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Distribution records (historical, contemporary) for native and non-native freshwater fish species from 105 hydrographic basin areas were compiled and analysed in order to develop a nation-wide inventory (including transboundary river basins). Overall, 162 species, including diadromous and euryhaline, with documented occurrence records in freshwaters, and taxa of unclarified taxonomic status, are accommodated in the distributional compilation. An annotated checklist summarises the confirmed ichthyofauna of Greek freshwaters (161 species); a provisional supplementary list contains species recorded in brackish waters (55 species). In comparison to the last published (1991) checklist of freshwater fish of Greece, the present checklist shows an increase in species number of 53% (56 species). This increase has resulted mainly from taxonomic re-evaluations of existing taxa on the basis of new information and adoption of a new systematic concept. The current trend, as reflected in recent ichthyological publications, is towards abandonment of the biological species concept (BSC) and adoption of the phylogenetic species concept (PSC) for the delineation of species boundaries. The practical implications of the change in species concept on biodiversity conservation and watershed management are discussed. An overview of the composition and characteristics of the freshwater fish fauna of Greece is provided, especially with regard to the native and introduced status of species, and the spatial patterns of species richness and endemism. This systematic inventory may assist in efforts to develop nation-wide surface water bioassessment tools within the demands of the Water Framework Directive (WFD); it may further promote biodiversity conservation and biologically-orientated fishery management approaches.
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The peri-Mediterranean populations of Phoxinus usually identified as the wide-ranging palaearctic P. phoxinus represent a number of distinct species. Three new species are described: P. bigerri from Adour drainage, France and the upper Ebro drainage, Spain, P. septimaniae from Languedoc, France, and P. strymonicus from Strymon drainage, Greece. Species of Phoxinus differ in body proportions and shape (especially shape of caudal peduncle, anal fin, snout), shape of the patches of breast scales between and in front of pectoral fins, and live colouration. A neotype is designated for Cyprinus phoxinus and C. aphya, and C. phoxinus is made a nomen protectum.
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Taxonomic investigation of spined loaches from Dalmatia and Herzegovina was conducted on specimens from 14 localities. The results of the detailed morphological investigations were combined with genetic data (based on one mitochondrial and two nuclear genes) in order to resolve the taxonomic status of each Cobitis population. Among the investigated features of external morphology, the appearance of spots on the caudal fin base turned out to have the greatest diagnostic value. Furthermore, the number of branched fin rays enabled the discrimination of several species. No morphometric character alone could ensure determination of any Cobitis species. Nevertheless, groups of populations that are more similar in their body shapes correspond to mitochondrial phylogenetic lineages. Based on molecular genetic markers, Dalmatian and Herzegovinian spined loaches form independent lineages inside the Adriatic phylogenetic group. Mitochondrial DNA phylogenetic reconstruction revealed six monophyletic lineages, corresponding to six species distributed in the investigated area. The population distributed in Mostarsko blato karstic field in Bosnia and Herzegovina is described as a new species based on a unique combination of morphological characters: a single triangular Canestrini scale; usually 51/2 branched anal fin rays, 61/2 branched dorsal fin rays, 14 branched caudal fin rays; no spots in the surface pigmentation layer on the caudal fin base; scales on the body very small.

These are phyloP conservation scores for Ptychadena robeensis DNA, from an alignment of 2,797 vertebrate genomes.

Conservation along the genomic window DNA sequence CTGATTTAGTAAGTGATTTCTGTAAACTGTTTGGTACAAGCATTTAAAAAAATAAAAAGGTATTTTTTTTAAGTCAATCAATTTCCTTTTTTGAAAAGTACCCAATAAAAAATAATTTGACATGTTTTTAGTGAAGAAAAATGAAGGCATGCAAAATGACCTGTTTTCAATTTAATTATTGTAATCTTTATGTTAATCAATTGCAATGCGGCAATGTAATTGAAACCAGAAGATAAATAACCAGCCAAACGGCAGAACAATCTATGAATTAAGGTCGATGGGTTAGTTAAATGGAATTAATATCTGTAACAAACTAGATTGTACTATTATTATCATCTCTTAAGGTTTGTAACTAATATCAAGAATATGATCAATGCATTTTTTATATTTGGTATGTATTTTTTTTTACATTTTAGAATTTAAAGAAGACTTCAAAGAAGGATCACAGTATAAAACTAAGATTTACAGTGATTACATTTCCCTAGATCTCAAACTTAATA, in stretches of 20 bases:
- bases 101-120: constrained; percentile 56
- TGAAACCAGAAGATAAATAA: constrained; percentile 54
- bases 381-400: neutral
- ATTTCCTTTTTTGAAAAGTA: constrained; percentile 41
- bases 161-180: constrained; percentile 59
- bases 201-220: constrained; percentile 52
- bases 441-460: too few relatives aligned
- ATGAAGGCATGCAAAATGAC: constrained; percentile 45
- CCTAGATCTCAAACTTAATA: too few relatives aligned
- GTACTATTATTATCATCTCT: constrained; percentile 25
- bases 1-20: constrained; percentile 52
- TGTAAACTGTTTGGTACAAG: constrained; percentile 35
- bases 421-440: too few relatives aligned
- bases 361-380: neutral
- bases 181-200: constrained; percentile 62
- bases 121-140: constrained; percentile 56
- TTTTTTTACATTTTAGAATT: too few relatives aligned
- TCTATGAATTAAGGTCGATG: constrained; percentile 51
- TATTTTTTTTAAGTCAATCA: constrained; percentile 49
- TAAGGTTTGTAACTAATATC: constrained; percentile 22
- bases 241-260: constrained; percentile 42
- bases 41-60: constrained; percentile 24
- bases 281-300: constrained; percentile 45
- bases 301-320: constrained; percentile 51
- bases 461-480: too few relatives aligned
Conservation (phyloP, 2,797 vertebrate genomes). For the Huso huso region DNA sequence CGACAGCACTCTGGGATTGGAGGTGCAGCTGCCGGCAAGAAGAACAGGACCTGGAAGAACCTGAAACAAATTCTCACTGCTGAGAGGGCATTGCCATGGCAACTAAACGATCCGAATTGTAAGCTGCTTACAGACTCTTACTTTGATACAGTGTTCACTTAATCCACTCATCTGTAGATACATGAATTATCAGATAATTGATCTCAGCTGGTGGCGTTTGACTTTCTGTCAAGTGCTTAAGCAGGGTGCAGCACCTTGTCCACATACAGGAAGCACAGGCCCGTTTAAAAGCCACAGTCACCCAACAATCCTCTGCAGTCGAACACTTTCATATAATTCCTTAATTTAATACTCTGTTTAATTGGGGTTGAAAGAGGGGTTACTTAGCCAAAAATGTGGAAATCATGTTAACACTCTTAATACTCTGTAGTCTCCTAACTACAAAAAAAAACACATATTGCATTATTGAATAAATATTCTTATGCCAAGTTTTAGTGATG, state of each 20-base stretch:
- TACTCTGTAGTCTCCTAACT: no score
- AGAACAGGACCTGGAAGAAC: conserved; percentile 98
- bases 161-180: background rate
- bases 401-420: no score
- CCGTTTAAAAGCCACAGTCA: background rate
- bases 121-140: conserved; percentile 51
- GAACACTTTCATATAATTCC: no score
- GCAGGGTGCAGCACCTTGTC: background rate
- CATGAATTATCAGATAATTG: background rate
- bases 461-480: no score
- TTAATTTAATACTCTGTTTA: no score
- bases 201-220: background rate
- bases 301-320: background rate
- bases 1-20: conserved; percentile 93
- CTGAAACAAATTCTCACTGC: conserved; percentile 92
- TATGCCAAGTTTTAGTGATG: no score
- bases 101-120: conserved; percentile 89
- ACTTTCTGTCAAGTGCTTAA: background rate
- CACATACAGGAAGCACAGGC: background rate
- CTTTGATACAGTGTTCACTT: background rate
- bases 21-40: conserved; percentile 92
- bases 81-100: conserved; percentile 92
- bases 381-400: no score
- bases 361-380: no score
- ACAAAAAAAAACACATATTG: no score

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Valencia robertae, new species, from the lower Pinios in northern Peloponnese and Mornos Rivers in southern mainland of Greece is distinguished from V. letoumeuxi and V. hispanica by having short lateral bars or vertically elongated small blotches along the midlateral body and an almost triangular anal fin in females, prominent lateral bars between the axial blotch and the caudal-fin base and a long anal fin reaching almost or to the first caudal-fin rays in males larger than 27 mm SL. It is also distinguished by 32 fixed, diagnostic nucleotide substitutions in the mtDNA COI barcode region.
The taxonomy of European species of Cottus (Cottidae) is revised. Results of molecular studies are summarised and the variability of morphological characters is reviewed. Molecular and morphological data support the rec-ognition of 15 diagnosable species in Europe. A neotype is designated for C. gobio; the type locality is in the lower Elbe drainage. Cottus gobio, C. hispaniolensis, C. koshewnikowi, C. microstomus, C. petiti, and C. poecilopus are re-diagnosed. Eight new species are described. Three of them are restricted to France: C. aturi to the Adour drain-age, C. duranii to the upper Dordogne, upper Lot and upper Loire drainages, and C. rondeleti to the Hérault drainage. Two new species are described from the Atlantic and North Sea basins: C. perifretum from Great Britain, and the Scheldt, Rhine, Seine, lower Loire and lower Garonne drainages, and C. rhenanus from the Meuse and lower and middle Rhine drainages. Cottus scaturigo is described from a single spring in northeastern Italy. In the Danube drainage, C. metae from the upper Save and C. transsilvaniae from the upper Arges are distinguished from the widespread C. gobio. Lectotypes are designated for C. ferrugineus and C. pellegrini. Cottus koshewnikowi Grat-zianow, 1907 is declared nomen protectum and C. gobio microcephalus Kessler, 1868 is declared nomen oblitum. The original spelling of C. milvensis is discussed.